Of all the difficult passages that I was forced to confront in Timothy Snyder’s extraordinary history, Bloodlands: Europe between Hitler and Stalin, this is the one that has stuck with me:
Prisoners sang at Treblinka, at German orders, but also for themselves. “El Malei Rachamim” (the funeral prayer) was chanted for the Jews killed each day.
Let’s try and imagine the scene. A group of Jewish men have been tasked with the impossible: to handle the bodies of the recently gassed. Bodies that in all likelihood included their wives, babies, teen-agers, and parents. Their job was to burn these bodies. Try and see them at the end of such a day saying this prayer, knowing that the next day, or the day after, or by the end of the week, others would be repeating it for them.
The mind can’t go there easily and yet we must. We all need to read this account-backed up by brilliant analysis and solid research- of how 14 million innocent Ukrainians, Poles, Jews, Belarusians, and Russians were murdered in 12 years.
You will notice that I include, rather than separate, the Jews in with the other victims. This is in-keeping with Snyder’s analysis. Rather than look at each group of victims in isolation, we need to look at the totality. We need to understand the geography of where these people lived to fully comprehend how and why they died. Snyder defines this geography as the “Bloodlands”: Poland, Belarus, the Ukraine, Estonia, Latvia and Lithuania. These contested areas suffered three violent occupations in a very short span of time: Stalinist, Nazi, and Stalinist.
Stalinism and Nazism, though different in some aspects, were both “isms” whose leaders believed that the utopian end justified whatever means. It was in the Bloodlands where these ideologies played themselves out most fully. The areas of starvation, the areas where the death facilities were located, and the areas where victims were shot over pits were all located in the Bloodlands.
While some Jews may be taken aback by the grouping together of the victims, Snyder’s approach presents a different Holocaust, in many ways, a far worse Holocaust. For years, Auschwitz was held up as the lowest depths of hell that man had ever sunk. Snyder points that if you look at the entire history of this area, you realize that it was not the “height of the technology of death” even though this is what we have thought to this point. In his Preface, Snyder writes:
“Auschwitz is the most familiar killing site of the bloodlands. Today, Auschwitz stands for the Holocaust, and the Holocaust for the evil of a century. Yet the people registered as laborers at Auschwitz had a chance of surviving, its name is known. Far more Jews, most of them Polish Jews, were gassed in other German death factories where almost everyone died, and whose names are less often recalled: Treblinka, Chelmno, Sobibor, Belzec. Still more Jews, Polish, Soviet or Baltic Jews, were shot over ditches and pits. Most of these Jews dies near where they had lived, in occupied Poland, Lithuania, Latvia, Soviet Ukraine, and Soviet Belerus.”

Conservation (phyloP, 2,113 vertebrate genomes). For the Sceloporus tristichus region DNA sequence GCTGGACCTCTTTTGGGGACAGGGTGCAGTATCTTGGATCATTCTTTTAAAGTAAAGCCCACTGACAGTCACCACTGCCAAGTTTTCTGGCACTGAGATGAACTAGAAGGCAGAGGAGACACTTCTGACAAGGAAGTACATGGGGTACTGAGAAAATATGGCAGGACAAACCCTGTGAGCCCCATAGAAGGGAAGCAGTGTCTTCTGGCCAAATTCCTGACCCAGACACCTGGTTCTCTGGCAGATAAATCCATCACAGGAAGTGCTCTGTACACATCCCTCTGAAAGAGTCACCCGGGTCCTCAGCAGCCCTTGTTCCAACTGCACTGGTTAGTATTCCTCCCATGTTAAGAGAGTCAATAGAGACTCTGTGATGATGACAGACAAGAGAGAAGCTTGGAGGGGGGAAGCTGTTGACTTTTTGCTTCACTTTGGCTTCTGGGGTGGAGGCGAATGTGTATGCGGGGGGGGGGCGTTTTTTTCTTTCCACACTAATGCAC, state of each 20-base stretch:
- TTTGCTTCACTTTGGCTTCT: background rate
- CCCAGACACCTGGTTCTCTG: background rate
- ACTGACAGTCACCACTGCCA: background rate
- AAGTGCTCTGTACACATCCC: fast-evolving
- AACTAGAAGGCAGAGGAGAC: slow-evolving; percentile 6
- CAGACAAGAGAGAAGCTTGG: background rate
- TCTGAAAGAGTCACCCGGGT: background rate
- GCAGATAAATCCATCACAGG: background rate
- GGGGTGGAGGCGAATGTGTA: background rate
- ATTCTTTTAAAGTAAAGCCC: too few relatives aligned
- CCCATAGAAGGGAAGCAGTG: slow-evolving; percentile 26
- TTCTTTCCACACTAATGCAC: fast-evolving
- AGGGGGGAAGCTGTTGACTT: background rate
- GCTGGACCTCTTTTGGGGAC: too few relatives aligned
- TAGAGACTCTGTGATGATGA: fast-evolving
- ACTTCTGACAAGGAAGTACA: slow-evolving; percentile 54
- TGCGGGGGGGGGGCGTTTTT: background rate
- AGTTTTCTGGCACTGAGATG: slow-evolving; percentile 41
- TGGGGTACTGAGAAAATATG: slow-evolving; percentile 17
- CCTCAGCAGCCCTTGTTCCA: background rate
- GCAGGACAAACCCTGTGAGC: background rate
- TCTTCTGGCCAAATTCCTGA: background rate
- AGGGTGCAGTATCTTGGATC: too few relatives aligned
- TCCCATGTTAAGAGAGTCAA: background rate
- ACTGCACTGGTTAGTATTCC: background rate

According to Snyder, Jews in Auschwitz had a change of survival. In Treblinka, they did not. As a necessary corrective to how we have viewed Auschwitz to date, Snyder devotes a lot of attention to the Treblinka death camp. His presentation is easily the hardest reading I have ever done.
I was left with the impression that there is still so much we don’t know and that there are so many victims that have not been accounted for. During my reading, I was frequently reminded of a New York Times article “The Holocaust Just Got More Shocking” (March 1, 2013) where researchers at the US Holocaust Memorial Museum concluded that there were far more ghettos, camps, extermination sites than originally thought. A Train in Winter: An Extraordinary Story of Women, Friendship, and Resistance in Occupied France by Caroline Moorehead (2011) leaves a similar impression of France where schools and playgrounds became prisons and execution sites.
Snyder writes in his Epilogue: “Fourteen million people were deliberately murdered by two regimes over twelve years. This is a moment that we have scarcely began to understand let along master.” As researchers like Snyder pore over these documents and look at events through different lenses, as archival material becomes more available, we are likely going to be confronted with a far more sobering picture of those dozen years.
Historians like Timothy Snyder are a gift. We owe them for their perseverance to do the hard work of learning new languages, testing difficult ideas, visiting places that we would rather forget, gathering stories we don’t want to hear. When people produce this kind of work, we need to read it as difficult as it is and despite the nightmares that they inevitably bring. We need to confront this history. We need to understand what human beings are capable of. We need to “go there” in our imaginations, to feel those men chanting the “El Malei Rachamim” to avoid going there in reality. As Snyder writes in his Preface: “Today there is widespread agreement that the mass killing of the twentieth century is of the greatest moral significance for the twenty-first.”
You don’t have to be a historian to read this book, but you need to be brave. It is transformative reading. You will not be the same person after.
Timothy Snyder, Bloodlands: Europe Between Hitler and Stalin (Basic Books: 2010)